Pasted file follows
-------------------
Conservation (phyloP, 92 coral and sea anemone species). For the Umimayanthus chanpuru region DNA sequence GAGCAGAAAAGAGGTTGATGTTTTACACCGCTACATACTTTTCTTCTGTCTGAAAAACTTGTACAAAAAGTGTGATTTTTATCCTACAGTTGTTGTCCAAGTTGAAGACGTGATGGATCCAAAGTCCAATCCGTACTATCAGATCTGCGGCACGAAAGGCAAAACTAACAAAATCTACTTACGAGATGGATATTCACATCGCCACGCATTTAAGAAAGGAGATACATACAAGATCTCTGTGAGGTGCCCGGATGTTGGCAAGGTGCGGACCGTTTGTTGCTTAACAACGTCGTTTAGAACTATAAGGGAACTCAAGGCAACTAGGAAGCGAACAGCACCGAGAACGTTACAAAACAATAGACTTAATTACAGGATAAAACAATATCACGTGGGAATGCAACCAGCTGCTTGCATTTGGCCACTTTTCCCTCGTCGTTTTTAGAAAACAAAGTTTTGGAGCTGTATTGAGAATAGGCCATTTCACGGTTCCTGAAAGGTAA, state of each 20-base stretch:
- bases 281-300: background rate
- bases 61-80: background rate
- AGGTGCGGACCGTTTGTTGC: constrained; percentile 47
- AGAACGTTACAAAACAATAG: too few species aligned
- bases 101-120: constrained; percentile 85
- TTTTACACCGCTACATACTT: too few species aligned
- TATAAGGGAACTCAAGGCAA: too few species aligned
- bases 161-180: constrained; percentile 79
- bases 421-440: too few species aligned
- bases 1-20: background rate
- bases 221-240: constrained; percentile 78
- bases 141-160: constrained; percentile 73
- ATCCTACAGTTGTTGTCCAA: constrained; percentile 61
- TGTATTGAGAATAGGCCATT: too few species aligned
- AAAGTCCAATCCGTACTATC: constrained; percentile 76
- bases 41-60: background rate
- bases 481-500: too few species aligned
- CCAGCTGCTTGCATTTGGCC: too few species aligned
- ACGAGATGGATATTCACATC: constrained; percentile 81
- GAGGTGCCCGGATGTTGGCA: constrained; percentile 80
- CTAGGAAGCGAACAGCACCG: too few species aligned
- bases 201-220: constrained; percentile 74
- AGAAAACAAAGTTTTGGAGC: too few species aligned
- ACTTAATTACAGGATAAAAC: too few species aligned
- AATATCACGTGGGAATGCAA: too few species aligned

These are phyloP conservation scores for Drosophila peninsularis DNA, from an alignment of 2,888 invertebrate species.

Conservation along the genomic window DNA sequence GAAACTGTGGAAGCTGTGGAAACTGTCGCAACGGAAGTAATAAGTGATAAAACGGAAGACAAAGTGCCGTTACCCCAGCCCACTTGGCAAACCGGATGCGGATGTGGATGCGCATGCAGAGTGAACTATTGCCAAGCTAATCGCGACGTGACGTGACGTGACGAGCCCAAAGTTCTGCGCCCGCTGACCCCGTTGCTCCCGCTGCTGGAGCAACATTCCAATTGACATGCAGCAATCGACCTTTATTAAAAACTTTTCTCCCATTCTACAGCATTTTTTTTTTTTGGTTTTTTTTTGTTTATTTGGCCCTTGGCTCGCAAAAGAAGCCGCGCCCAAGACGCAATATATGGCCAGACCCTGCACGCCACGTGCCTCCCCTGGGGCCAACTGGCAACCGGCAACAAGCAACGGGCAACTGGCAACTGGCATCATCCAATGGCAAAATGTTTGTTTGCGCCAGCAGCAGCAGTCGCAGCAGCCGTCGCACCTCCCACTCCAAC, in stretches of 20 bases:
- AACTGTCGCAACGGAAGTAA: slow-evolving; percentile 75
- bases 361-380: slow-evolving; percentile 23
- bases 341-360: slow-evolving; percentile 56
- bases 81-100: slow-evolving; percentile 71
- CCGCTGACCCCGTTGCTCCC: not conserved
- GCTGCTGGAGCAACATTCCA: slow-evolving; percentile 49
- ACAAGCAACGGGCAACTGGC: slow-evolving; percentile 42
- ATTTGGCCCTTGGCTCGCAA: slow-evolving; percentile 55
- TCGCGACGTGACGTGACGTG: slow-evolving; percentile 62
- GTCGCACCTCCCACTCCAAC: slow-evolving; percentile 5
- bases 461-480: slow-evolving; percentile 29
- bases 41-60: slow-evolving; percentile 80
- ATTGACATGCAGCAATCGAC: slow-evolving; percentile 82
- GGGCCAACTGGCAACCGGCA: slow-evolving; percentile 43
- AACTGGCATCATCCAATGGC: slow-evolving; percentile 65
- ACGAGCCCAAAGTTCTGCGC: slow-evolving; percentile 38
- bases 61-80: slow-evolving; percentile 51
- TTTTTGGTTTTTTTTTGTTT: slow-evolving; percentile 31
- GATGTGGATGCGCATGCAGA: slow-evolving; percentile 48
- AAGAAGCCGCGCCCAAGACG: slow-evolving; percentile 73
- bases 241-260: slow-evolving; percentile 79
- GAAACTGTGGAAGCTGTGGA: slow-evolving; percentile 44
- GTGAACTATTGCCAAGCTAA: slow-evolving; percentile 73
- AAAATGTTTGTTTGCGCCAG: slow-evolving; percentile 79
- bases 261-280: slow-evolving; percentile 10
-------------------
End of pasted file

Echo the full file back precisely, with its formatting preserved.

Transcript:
Conservation (phyloP, 92 coral and sea anemone species). For the Umimayanthus chanpuru region DNA sequence GAGCAGAAAAGAGGTTGATGTTTTACACCGCTACATACTTTTCTTCTGTCTGAAAAACTTGTACAAAAAGTGTGATTTTTATCCTACAGTTGTTGTCCAAGTTGAAGACGTGATGGATCCAAAGTCCAATCCGTACTATCAGATCTGCGGCACGAAAGGCAAAACTAACAAAATCTACTTACGAGATGGATATTCACATCGCCACGCATTTAAGAAAGGAGATACATACAAGATCTCTGTGAGGTGCCCGGATGTTGGCAAGGTGCGGACCGTTTGTTGCTTAACAACGTCGTTTAGAACTATAAGGGAACTCAAGGCAACTAGGAAGCGAACAGCACCGAGAACGTTACAAAACAATAGACTTAATTACAGGATAAAACAATATCACGTGGGAATGCAACCAGCTGCTTGCATTTGGCCACTTTTCCCTCGTCGTTTTTAGAAAACAAAGTTTTGGAGCTGTATTGAGAATAGGCCATTTCACGGTTCCTGAAAGGTAA, state of each 20-base stretch:
- bases 281-300: background rate
- bases 61-80: background rate
- AGGTGCGGACCGTTTGTTGC: constrained; percentile 47
- AGAACGTTACAAAACAATAG: too few species aligned
- bases 101-120: constrained; percentile 85
- TTTTACACCGCTACATACTT: too few species aligned
- TATAAGGGAACTCAAGGCAA: too few species aligned
- bases 161-180: constrained; percentile 79
- bases 421-440: too few species aligned
- bases 1-20: background rate
- bases 221-240: constrained; percentile 78
- bases 141-160: constrained; percentile 73
- ATCCTACAGTTGTTGTCCAA: constrained; percentile 61
- TGTATTGAGAATAGGCCATT: too few species aligned
- AAAGTCCAATCCGTACTATC: constrained; percentile 76
- bases 41-60: background rate
- bases 481-500: too few species aligned
- CCAGCTGCTTGCATTTGGCC: too few species aligned
- ACGAGATGGATATTCACATC: constrained; percentile 81
- GAGGTGCCCGGATGTTGGCA: constrained; percentile 80
- CTAGGAAGCGAACAGCACCG: too few species aligned
- bases 201-220: constrained; percentile 74
- AGAAAACAAAGTTTTGGAGC: too few species aligned
- ACTTAATTACAGGATAAAAC: too few species aligned
- AATATCACGTGGGAATGCAA: too few species aligned

These are phyloP conservation scores for Drosophila peninsularis DNA, from an alignment of 2,888 invertebrate species.

Conservation along the genomic window DNA sequence GAAACTGTGGAAGCTGTGGAAACTGTCGCAACGGAAGTAATAAGTGATAAAACGGAAGACAAAGTGCCGTTACCCCAGCCCACTTGGCAAACCGGATGCGGATGTGGATGCGCATGCAGAGTGAACTATTGCCAAGCTAATCGCGACGTGACGTGACGTGACGAGCCCAAAGTTCTGCGCCCGCTGACCCCGTTGCTCCCGCTGCTGGAGCAACATTCCAATTGACATGCAGCAATCGACCTTTATTAAAAACTTTTCTCCCATTCTACAGCATTTTTTTTTTTTGGTTTTTTTTTGTTTATTTGGCCCTTGGCTCGCAAAAGAAGCCGCGCCCAAGACGCAATATATGGCCAGACCCTGCACGCCACGTGCCTCCCCTGGGGCCAACTGGCAACCGGCAACAAGCAACGGGCAACTGGCAACTGGCATCATCCAATGGCAAAATGTTTGTTTGCGCCAGCAGCAGCAGTCGCAGCAGCCGTCGCACCTCCCACTCCAAC, in stretches of 20 bases:
- AACTGTCGCAACGGAAGTAA: slow-evolving; percentile 75
- bases 361-380: slow-evolving; percentile 23
- bases 341-360: slow-evolving; percentile 56
- bases 81-100: slow-evolving; percentile 71
- CCGCTGACCCCGTTGCTCCC: not conserved
- GCTGCTGGAGCAACATTCCA: slow-evolving; percentile 49
- ACAAGCAACGGGCAACTGGC: slow-evolving; percentile 42
- ATTTGGCCCTTGGCTCGCAA: slow-evolving; percentile 55
- TCGCGACGTGACGTGACGTG: slow-evolving; percentile 62
- GTCGCACCTCCCACTCCAAC: slow-evolving; percentile 5
- bases 461-480: slow-evolving; percentile 29
- bases 41-60: slow-evolving; percentile 80
- ATTGACATGCAGCAATCGAC: slow-evolving; percentile 82
- GGGCCAACTGGCAACCGGCA: slow-evolving; percentile 43
- AACTGGCATCATCCAATGGC: slow-evolving; percentile 65
- ACGAGCCCAAAGTTCTGCGC: slow-evolving; percentile 38
- bases 61-80: slow-evolving; percentile 51
- TTTTTGGTTTTTTTTTGTTT: slow-evolving; percentile 31
- GATGTGGATGCGCATGCAGA: slow-evolving; percentile 48
- AAGAAGCCGCGCCCAAGACG: slow-evolving; percentile 73
- bases 241-260: slow-evolving; percentile 79
- GAAACTGTGGAAGCTGTGGA: slow-evolving; percentile 44
- GTGAACTATTGCCAAGCTAA: slow-evolving; percentile 73
- AAAATGTTTGTTTGCGCCAG: slow-evolving; percentile 79
- bases 261-280: slow-evolving; percentile 10